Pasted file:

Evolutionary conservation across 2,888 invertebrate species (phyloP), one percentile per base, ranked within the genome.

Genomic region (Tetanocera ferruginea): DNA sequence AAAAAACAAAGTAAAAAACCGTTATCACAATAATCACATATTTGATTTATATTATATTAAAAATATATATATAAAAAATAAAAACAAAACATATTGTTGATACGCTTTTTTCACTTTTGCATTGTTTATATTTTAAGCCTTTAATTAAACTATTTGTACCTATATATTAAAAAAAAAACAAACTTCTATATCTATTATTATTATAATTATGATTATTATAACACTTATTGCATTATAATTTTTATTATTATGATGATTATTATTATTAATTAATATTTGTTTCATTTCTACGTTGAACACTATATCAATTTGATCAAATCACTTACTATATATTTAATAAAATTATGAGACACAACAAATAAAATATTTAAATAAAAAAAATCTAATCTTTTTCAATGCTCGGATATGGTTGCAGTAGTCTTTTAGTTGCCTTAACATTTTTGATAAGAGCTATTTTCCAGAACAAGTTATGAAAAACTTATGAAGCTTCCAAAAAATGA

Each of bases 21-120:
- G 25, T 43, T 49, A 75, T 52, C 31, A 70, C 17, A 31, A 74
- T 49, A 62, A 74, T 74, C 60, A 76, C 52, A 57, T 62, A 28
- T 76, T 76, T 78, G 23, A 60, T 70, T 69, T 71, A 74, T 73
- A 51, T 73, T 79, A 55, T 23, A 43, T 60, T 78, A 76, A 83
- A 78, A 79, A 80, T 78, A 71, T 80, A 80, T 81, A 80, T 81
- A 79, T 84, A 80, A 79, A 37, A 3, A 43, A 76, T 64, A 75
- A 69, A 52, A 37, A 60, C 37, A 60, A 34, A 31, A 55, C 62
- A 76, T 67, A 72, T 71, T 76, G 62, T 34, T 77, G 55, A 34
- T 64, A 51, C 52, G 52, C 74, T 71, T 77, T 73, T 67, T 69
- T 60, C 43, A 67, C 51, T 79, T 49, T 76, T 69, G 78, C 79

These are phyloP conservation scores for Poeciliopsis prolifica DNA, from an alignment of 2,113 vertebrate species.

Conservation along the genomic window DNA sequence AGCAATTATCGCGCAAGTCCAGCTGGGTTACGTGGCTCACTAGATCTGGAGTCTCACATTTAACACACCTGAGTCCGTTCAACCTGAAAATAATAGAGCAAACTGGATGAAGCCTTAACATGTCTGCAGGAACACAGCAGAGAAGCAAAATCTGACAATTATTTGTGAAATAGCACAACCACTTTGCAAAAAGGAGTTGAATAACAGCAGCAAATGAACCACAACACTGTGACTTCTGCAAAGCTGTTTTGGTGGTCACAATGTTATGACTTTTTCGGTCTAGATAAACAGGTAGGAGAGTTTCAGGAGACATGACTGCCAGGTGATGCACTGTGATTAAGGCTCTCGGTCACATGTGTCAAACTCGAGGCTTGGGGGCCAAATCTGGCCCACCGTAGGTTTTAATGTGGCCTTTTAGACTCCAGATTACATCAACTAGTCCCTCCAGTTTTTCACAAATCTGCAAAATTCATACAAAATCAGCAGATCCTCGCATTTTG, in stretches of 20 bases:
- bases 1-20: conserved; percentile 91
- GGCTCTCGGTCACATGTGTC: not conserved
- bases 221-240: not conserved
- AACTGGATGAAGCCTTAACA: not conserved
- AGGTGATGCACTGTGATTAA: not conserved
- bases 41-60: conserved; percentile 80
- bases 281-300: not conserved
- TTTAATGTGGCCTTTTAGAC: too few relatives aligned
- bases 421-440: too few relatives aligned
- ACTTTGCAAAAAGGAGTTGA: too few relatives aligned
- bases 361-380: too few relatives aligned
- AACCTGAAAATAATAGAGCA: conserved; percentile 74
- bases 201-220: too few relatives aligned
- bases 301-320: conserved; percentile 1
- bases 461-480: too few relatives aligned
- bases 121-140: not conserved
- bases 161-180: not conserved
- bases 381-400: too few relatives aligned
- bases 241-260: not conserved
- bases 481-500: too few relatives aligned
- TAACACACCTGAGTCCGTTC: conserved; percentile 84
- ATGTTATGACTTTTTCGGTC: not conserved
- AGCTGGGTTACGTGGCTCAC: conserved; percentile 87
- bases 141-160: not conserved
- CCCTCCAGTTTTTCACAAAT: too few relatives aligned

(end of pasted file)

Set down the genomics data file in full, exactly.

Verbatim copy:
Evolutionary conservation across 2,888 invertebrate species (phyloP), one percentile per base, ranked within the genome.

Genomic region (Tetanocera ferruginea): DNA sequence AAAAAACAAAGTAAAAAACCGTTATCACAATAATCACATATTTGATTTATATTATATTAAAAATATATATATAAAAAATAAAAACAAAACATATTGTTGATACGCTTTTTTCACTTTTGCATTGTTTATATTTTAAGCCTTTAATTAAACTATTTGTACCTATATATTAAAAAAAAAACAAACTTCTATATCTATTATTATTATAATTATGATTATTATAACACTTATTGCATTATAATTTTTATTATTATGATGATTATTATTATTAATTAATATTTGTTTCATTTCTACGTTGAACACTATATCAATTTGATCAAATCACTTACTATATATTTAATAAAATTATGAGACACAACAAATAAAATATTTAAATAAAAAAAATCTAATCTTTTTCAATGCTCGGATATGGTTGCAGTAGTCTTTTAGTTGCCTTAACATTTTTGATAAGAGCTATTTTCCAGAACAAGTTATGAAAAACTTATGAAGCTTCCAAAAAATGA

Each of bases 21-120:
- G 25, T 43, T 49, A 75, T 52, C 31, A 70, C 17, A 31, A 74
- T 49, A 62, A 74, T 74, C 60, A 76, C 52, A 57, T 62, A 28
- T 76, T 76, T 78, G 23, A 60, T 70, T 69, T 71, A 74, T 73
- A 51, T 73, T 79, A 55, T 23, A 43, T 60, T 78, A 76, A 83
- A 78, A 79, A 80, T 78, A 71, T 80, A 80, T 81, A 80, T 81
- A 79, T 84, A 80, A 79, A 37, A 3, A 43, A 76, T 64, A 75
- A 69, A 52, A 37, A 60, C 37, A 60, A 34, A 31, A 55, C 62
- A 76, T 67, A 72, T 71, T 76, G 62, T 34, T 77, G 55, A 34
- T 64, A 51, C 52, G 52, C 74, T 71, T 77, T 73, T 67, T 69
- T 60, C 43, A 67, C 51, T 79, T 49, T 76, T 69, G 78, C 79

These are phyloP conservation scores for Poeciliopsis prolifica DNA, from an alignment of 2,113 vertebrate species.

Conservation along the genomic window DNA sequence AGCAATTATCGCGCAAGTCCAGCTGGGTTACGTGGCTCACTAGATCTGGAGTCTCACATTTAACACACCTGAGTCCGTTCAACCTGAAAATAATAGAGCAAACTGGATGAAGCCTTAACATGTCTGCAGGAACACAGCAGAGAAGCAAAATCTGACAATTATTTGTGAAATAGCACAACCACTTTGCAAAAAGGAGTTGAATAACAGCAGCAAATGAACCACAACACTGTGACTTCTGCAAAGCTGTTTTGGTGGTCACAATGTTATGACTTTTTCGGTCTAGATAAACAGGTAGGAGAGTTTCAGGAGACATGACTGCCAGGTGATGCACTGTGATTAAGGCTCTCGGTCACATGTGTCAAACTCGAGGCTTGGGGGCCAAATCTGGCCCACCGTAGGTTTTAATGTGGCCTTTTAGACTCCAGATTACATCAACTAGTCCCTCCAGTTTTTCACAAATCTGCAAAATTCATACAAAATCAGCAGATCCTCGCATTTTG, in stretches of 20 bases:
- bases 1-20: conserved; percentile 91
- GGCTCTCGGTCACATGTGTC: not conserved
- bases 221-240: not conserved
- AACTGGATGAAGCCTTAACA: not conserved
- AGGTGATGCACTGTGATTAA: not conserved
- bases 41-60: conserved; percentile 80
- bases 281-300: not conserved
- TTTAATGTGGCCTTTTAGAC: too few relatives aligned
- bases 421-440: too few relatives aligned
- ACTTTGCAAAAAGGAGTTGA: too few relatives aligned
- bases 361-380: too few relatives aligned
- AACCTGAAAATAATAGAGCA: conserved; percentile 74
- bases 201-220: too few relatives aligned
- bases 301-320: conserved; percentile 1
- bases 461-480: too few relatives aligned
- bases 121-140: not conserved
- bases 161-180: not conserved
- bases 381-400: too few relatives aligned
- bases 241-260: not conserved
- bases 481-500: too few relatives aligned
- TAACACACCTGAGTCCGTTC: conserved; percentile 84
- ATGTTATGACTTTTTCGGTC: not conserved
- AGCTGGGTTACGTGGCTCAC: conserved; percentile 87
- bases 141-160: not conserved
- CCCTCCAGTTTTTCACAAAT: too few relatives aligned